Differences Between Christianity and the Eastern Religions


Advanced technology allows us to witness global events as they occur. This has led to increasing familiarity with the religious beliefs of other people.

We are living in a day of increased technology and communication, and by means of such advanced media as television we can witness events as they occur around the globe. This has led to more familiarity with the thoughts and religious beliefs of other people.

East has met West, and we are seeing that there are vast differences between Christianity and the religions of the East.

The God of Eastern thought is impersonal, while the God of the Bible is personal. In some Eastern religions, God is everything and everything is God, while the Bible teaches that God is independent from His creation.

One of the basic concepts of Eastern thought is the concept of material illusion (maya in Hindu); the material world is an illusion, and sin is nothing but ignorance about the fact of illusion.

The Scriptures teach that the world has objective reality, and sin, far from being mere ignorance about the illusion of the world, is willful rebellion against the very real, infinite God.

The law of karma is an intricate belief in many of the Eastern religions. Good karma or good works is the way a person will be delivered from the cycle of rebirth, while bad karma will result in a person being reborn in a lower form than the previous life. Salvation is based on works.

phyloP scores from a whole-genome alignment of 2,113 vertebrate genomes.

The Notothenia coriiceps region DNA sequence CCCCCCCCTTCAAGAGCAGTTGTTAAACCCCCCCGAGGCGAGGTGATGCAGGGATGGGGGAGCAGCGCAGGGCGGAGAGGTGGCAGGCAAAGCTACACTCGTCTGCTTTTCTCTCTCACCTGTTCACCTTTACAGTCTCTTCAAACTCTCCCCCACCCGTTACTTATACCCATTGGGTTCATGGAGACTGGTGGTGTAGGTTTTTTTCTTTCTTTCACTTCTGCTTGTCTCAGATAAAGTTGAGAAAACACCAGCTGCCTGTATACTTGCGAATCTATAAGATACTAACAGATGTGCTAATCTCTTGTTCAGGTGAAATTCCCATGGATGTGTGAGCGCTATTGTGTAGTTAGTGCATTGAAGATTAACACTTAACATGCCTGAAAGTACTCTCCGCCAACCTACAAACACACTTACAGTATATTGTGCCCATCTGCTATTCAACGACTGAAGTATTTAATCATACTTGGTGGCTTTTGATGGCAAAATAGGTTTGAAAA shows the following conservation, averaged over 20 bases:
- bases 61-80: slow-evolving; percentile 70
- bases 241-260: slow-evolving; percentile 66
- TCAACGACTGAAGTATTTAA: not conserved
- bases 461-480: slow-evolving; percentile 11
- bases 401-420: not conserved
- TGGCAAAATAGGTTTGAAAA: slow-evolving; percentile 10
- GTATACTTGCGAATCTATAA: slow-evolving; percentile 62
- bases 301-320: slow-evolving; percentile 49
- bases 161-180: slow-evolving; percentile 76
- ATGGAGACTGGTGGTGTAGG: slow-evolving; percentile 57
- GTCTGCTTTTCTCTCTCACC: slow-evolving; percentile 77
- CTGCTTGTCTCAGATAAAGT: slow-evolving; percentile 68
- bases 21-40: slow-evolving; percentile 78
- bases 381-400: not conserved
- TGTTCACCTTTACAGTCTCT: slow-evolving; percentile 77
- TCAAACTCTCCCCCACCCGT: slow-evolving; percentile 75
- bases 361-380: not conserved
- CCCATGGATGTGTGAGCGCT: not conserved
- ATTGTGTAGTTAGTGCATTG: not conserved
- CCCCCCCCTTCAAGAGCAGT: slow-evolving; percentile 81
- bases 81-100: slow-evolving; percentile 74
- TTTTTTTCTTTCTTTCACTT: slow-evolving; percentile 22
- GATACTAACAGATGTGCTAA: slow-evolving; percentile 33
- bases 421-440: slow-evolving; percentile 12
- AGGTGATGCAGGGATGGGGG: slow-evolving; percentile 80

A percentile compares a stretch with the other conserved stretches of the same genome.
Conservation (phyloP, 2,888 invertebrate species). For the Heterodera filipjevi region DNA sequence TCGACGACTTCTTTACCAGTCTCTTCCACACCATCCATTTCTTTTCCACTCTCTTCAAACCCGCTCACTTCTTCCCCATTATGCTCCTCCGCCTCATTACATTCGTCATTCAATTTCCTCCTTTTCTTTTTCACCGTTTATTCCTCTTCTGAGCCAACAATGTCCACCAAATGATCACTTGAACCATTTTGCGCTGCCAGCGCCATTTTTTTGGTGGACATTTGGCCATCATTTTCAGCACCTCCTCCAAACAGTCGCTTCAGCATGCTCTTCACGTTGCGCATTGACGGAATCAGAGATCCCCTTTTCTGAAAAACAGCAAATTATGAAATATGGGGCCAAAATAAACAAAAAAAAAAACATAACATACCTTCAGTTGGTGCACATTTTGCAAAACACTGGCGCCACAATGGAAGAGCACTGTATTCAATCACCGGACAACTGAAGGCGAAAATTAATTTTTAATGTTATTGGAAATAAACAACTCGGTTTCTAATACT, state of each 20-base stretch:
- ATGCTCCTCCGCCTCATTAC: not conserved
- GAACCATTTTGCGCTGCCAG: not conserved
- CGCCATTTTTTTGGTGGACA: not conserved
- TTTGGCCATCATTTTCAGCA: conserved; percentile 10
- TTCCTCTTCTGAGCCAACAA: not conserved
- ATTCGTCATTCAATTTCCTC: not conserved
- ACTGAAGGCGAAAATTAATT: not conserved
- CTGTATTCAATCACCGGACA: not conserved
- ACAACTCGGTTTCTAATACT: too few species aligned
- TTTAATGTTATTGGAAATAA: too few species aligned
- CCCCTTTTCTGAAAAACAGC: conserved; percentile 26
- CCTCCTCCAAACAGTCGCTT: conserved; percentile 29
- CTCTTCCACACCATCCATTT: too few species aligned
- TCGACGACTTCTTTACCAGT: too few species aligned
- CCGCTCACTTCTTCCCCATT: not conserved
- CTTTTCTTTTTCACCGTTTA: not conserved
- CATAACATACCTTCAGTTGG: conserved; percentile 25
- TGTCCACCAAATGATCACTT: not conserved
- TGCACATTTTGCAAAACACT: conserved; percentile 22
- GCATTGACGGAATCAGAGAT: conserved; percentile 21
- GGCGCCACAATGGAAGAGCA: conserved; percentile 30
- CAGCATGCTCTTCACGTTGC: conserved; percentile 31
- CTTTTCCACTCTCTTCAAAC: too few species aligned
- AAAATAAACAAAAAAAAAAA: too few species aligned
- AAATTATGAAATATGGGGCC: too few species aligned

The Scriptures teach that human deeds are not even considered in the matters of eternal salvation. “Not by works of righteousness which we have done, but according to his mercy he saved us” (Titus 3:5, KJV). Works do have a very vital place, but they come within the life that has already received the salvation God gives, and are to be the grateful and beautiful expression that salvation for that person is real (Ephesians 2:10).

As for the idea of the transmigration of souls or continuous rebirths until one reaches nirvana or eternal bliss, the Bible teaches no such gospel of the second chance. The teaching of the Scriptures is that each person is unique, not part of everything, and after that unique person dies, he will be accountable to God in judgment (Hebrews 9:27).

The Christian world view is totally different from that in the Eastern religions. History has no purpose or meaning to the Eastern mind; it is a never-ending struggle. The Bible portrays a super-natural God, who is working toward the ultimate goal of setting up His eternal kingdom.

Another avenue which has served to introduce the Western world to Eastern thought is the drug culture. Along with the emphasis on drugs on the university campuses in the 1960s came an emphasis on Eastern religion, which matched perfectly for those looking for a way out. This increased interest in the academic community brought about new literature with Eastern thought forms which then began to permeate our culture. Authors such as Hesse, Casteneda, and Pirsig (Zen and the Art of Motorcycle Maintenance) became popular. Even groups such as Transcendental Meditation (T.M.) gained respectability and sprang up everywhere.

There are many other differences between the Eastern religious thought and Christianity; there are few similarities, even of a superficial nature. The above differences are sufficient to indicate the lack of any correspondence between Christianity and Eastern religions on any major, fundamental tenet of belief.

This is an excerpt from Answers to Tough Questions.

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